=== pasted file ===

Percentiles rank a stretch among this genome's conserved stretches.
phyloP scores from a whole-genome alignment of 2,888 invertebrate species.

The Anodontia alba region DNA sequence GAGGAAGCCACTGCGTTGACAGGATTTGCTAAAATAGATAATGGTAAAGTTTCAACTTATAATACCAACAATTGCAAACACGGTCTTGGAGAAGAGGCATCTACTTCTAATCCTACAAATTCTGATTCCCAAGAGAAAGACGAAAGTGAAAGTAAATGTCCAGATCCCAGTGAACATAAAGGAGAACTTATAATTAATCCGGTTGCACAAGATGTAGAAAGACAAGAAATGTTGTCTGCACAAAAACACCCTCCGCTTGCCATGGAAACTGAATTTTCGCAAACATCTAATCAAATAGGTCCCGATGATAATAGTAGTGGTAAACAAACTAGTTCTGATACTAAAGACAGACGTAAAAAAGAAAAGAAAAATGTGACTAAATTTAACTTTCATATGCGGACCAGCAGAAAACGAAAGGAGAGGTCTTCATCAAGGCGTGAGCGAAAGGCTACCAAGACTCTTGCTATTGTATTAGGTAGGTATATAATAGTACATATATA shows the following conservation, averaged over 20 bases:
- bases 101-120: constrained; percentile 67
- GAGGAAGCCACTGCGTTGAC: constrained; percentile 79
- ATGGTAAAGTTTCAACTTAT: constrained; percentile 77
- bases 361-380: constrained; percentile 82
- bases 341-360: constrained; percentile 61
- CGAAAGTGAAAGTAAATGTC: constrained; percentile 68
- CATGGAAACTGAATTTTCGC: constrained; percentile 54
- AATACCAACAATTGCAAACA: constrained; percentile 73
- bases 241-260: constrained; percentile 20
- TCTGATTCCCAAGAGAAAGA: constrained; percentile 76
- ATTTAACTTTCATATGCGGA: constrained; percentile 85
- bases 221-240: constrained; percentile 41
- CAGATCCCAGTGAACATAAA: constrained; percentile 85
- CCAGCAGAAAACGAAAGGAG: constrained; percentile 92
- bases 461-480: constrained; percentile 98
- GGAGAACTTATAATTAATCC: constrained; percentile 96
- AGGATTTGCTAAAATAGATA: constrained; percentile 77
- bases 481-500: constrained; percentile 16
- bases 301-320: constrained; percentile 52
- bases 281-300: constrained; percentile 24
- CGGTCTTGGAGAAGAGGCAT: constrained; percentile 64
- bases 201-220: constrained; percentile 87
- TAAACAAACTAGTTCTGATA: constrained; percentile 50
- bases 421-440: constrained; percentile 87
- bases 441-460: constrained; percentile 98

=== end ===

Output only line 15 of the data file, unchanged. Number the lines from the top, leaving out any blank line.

- bases 221-240: constrained; percentile 41